Format

Send to

Choose Destination
See comment in PubMed Commons below
J Virol. 2013 May;87(10):5468-76. doi: 10.1128/JVI.03403-12. Epub 2013 Mar 6.

Enhanced phagocytic activity of HIV-specific antibodies correlates with natural production of immunoglobulins with skewed affinity for FcγR2a and FcγR2b.

Author information

1
Thayer School of Engineering, Dartmouth College, Hanover, New Hampshire, USA.

Abstract

While development of an HIV vaccine that can induce neutralizing antibodies remains a priority, decades of research have proven that this is a daunting task. However, accumulating evidence suggests that antibodies with the capacity to harness innate immunity may provide some protection. While significant research has focused on the cytolytic properties of antibodies in acquisition and control, less is known about the role of additional effector functions. In this study, we investigated antibody-dependent phagocytosis of HIV immune complexes, and we observed significant differences in the ability of antibodies from infected subjects to mediate this critical effector function. We observed both quantitative differences in the capacity of antibodies to drive phagocytosis and qualitative differences in their FcγR usage profile. We demonstrate that antibodies from controllers and untreated progressors exhibit increased phagocytic activity, altered Fc domain glycosylation, and skewed interactions with FcγR2a and FcγR2b in both bulk plasma and HIV-specific IgG. While increased phagocytic activity may directly influence immune activation via clearance of inflammatory immune complexes, it is also plausible that Fc receptor usage patterns may regulate the immune response by modulating downstream signals following phagocytosis--driving passive degradation of internalized virus, release of immune modulating cytokines and chemokines, or priming of a more effective adaptive immune response.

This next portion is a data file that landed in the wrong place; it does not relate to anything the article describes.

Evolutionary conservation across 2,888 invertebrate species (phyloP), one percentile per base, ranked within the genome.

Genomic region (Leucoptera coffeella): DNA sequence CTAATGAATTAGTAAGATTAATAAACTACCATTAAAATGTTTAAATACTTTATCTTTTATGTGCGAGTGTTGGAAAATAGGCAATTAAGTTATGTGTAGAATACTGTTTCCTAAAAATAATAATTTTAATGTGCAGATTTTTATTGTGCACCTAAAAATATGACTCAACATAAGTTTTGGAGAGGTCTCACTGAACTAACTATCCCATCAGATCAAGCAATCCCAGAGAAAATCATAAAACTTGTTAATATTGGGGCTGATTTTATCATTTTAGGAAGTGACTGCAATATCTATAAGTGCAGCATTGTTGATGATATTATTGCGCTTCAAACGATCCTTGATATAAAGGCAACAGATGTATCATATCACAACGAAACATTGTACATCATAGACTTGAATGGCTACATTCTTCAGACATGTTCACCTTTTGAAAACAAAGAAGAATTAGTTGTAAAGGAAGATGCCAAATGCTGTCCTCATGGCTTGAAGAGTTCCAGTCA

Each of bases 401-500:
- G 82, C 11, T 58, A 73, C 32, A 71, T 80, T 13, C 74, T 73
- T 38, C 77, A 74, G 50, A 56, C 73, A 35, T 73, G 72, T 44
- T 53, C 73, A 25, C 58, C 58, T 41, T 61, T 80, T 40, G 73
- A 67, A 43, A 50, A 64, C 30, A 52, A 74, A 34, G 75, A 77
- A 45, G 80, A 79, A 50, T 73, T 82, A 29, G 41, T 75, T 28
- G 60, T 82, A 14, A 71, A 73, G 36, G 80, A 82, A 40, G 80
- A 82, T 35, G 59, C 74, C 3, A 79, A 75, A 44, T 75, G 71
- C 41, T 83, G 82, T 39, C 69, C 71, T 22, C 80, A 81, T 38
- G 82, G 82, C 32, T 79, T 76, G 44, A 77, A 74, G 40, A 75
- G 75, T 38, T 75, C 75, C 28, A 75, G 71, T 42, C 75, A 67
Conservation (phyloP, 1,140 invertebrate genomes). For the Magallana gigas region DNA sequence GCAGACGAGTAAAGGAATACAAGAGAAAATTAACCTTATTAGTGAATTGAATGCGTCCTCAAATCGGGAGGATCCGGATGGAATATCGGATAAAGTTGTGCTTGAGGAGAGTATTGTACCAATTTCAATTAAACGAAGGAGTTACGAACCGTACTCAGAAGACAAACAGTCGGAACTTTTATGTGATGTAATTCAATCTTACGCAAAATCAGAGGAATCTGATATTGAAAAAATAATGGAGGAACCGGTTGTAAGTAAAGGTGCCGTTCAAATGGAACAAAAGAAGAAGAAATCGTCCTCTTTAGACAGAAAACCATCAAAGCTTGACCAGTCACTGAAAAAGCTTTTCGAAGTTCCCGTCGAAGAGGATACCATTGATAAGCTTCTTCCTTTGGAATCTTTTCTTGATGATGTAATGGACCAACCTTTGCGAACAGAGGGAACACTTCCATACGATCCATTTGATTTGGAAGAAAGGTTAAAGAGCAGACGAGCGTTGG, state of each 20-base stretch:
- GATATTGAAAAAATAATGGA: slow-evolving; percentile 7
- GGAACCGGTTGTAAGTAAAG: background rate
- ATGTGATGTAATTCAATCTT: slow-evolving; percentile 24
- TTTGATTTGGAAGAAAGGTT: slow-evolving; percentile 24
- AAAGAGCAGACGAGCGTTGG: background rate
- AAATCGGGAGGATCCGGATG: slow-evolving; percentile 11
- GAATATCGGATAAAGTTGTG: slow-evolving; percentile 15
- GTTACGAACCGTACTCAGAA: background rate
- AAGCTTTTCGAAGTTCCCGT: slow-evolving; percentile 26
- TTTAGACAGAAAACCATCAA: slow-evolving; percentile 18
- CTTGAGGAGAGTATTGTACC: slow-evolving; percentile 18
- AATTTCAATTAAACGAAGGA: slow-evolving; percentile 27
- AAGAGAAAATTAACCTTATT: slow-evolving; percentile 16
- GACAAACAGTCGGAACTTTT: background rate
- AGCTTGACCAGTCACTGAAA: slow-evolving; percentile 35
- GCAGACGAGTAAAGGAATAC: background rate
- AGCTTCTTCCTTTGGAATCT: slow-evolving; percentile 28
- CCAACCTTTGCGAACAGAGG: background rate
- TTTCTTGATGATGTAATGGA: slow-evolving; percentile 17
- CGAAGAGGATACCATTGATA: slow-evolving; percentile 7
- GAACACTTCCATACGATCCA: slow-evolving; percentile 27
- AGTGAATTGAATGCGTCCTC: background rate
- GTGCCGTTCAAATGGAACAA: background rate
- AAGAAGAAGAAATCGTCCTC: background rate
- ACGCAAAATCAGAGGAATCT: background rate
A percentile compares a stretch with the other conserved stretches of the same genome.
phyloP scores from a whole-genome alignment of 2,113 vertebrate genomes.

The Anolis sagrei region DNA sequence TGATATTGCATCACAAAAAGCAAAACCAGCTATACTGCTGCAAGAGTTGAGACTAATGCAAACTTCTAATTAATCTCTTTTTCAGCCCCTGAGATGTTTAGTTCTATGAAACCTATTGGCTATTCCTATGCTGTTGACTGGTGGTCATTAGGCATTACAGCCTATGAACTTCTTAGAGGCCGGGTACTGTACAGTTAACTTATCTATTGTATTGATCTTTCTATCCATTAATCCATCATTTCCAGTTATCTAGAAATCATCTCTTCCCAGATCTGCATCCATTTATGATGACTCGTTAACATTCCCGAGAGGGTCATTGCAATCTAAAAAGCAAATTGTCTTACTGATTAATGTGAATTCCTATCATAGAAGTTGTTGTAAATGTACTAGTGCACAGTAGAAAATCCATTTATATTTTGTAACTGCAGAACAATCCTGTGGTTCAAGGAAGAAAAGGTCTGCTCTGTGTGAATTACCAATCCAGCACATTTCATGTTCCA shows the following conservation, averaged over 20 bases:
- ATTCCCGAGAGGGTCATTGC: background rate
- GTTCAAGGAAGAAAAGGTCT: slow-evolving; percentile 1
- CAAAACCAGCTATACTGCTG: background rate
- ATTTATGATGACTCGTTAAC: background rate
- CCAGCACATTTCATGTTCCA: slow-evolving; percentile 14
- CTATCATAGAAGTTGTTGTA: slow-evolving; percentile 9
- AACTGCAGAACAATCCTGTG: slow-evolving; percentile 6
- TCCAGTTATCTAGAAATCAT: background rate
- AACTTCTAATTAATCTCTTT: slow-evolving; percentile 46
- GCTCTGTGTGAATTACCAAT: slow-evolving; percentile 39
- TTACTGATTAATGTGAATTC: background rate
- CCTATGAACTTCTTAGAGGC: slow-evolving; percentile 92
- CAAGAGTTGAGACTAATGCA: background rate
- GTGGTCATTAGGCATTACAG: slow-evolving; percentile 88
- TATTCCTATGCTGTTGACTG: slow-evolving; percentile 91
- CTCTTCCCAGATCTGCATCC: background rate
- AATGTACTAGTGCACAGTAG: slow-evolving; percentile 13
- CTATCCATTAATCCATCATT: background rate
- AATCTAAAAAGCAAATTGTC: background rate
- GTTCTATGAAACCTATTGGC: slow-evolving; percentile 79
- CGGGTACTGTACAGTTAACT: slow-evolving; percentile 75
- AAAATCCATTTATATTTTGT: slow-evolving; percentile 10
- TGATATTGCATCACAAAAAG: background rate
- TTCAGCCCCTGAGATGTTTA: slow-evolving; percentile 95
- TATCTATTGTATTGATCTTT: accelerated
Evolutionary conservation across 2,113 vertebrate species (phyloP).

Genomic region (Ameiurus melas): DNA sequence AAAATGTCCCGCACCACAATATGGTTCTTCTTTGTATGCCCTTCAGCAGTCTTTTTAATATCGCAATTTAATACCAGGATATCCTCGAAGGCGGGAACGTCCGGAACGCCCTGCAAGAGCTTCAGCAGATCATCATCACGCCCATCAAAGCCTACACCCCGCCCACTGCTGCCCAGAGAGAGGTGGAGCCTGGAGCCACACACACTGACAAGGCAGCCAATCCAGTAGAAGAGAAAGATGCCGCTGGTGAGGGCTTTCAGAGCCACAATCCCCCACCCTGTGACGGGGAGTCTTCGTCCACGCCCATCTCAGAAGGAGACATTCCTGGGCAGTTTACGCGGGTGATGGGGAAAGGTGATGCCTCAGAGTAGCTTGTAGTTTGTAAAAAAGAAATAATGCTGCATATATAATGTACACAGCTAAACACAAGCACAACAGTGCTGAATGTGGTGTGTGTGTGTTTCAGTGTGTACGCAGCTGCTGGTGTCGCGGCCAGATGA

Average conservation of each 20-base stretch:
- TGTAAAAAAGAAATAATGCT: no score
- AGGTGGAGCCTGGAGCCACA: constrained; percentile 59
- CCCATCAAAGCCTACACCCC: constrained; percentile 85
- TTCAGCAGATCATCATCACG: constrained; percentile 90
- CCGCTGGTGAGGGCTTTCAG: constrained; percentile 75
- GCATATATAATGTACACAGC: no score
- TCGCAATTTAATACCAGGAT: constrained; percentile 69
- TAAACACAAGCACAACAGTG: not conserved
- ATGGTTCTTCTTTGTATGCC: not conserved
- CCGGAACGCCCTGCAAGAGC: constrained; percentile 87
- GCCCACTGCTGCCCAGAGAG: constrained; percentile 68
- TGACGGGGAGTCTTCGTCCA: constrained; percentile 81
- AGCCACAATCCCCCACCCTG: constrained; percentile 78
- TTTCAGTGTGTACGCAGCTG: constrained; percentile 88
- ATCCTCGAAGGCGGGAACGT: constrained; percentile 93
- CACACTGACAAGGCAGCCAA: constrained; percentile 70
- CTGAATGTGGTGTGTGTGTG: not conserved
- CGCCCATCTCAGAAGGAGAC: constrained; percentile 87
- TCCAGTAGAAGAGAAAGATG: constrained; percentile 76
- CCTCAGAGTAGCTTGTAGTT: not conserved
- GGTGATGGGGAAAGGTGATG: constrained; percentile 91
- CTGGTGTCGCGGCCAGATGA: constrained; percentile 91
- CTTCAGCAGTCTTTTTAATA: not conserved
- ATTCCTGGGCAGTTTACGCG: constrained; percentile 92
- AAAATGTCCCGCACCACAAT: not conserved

PMID:
23468489
PMCID:
PMC3648186
DOI:
10.1128/JVI.03403-12
[Indexed for MEDLINE]
Free PMC Article
PubMed Commons home

PubMed Commons

0 comments
How to join PubMed Commons

    Supplemental Content

    Full text links

    Icon for HighWire Icon for PubMed Central
    Loading ...
    Support Center